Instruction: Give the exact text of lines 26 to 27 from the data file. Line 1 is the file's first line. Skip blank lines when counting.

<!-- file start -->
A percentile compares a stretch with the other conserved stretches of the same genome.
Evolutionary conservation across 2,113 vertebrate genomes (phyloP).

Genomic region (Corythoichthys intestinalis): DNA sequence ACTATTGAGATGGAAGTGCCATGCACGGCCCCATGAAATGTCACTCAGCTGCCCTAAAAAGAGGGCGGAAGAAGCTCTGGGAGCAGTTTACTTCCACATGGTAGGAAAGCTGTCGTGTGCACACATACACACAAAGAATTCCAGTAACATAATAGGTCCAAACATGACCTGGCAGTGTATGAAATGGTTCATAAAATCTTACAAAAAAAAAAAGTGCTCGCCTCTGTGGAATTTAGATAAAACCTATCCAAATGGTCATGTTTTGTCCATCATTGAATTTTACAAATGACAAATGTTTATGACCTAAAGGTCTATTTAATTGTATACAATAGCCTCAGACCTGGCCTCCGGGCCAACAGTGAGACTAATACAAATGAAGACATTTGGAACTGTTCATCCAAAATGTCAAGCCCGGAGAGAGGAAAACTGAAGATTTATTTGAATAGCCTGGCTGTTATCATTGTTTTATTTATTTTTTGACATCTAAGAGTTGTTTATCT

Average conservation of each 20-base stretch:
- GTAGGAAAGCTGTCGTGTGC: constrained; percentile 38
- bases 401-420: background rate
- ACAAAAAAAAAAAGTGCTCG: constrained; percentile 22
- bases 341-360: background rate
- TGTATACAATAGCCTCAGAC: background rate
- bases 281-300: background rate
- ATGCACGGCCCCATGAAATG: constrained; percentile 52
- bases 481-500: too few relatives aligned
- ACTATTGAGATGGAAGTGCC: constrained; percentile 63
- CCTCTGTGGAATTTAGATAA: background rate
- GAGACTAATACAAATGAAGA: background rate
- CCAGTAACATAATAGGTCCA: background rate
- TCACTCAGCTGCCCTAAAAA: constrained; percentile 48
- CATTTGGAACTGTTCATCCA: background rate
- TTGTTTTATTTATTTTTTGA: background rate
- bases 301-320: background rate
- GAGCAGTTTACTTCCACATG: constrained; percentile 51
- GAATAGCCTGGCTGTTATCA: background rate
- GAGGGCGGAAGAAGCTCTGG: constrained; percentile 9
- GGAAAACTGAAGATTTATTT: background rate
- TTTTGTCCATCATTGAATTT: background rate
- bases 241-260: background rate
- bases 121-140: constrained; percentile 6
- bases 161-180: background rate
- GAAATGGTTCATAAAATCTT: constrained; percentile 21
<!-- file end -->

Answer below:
- bases 241-260: background rate
- bases 121-140: constrained; percentile 6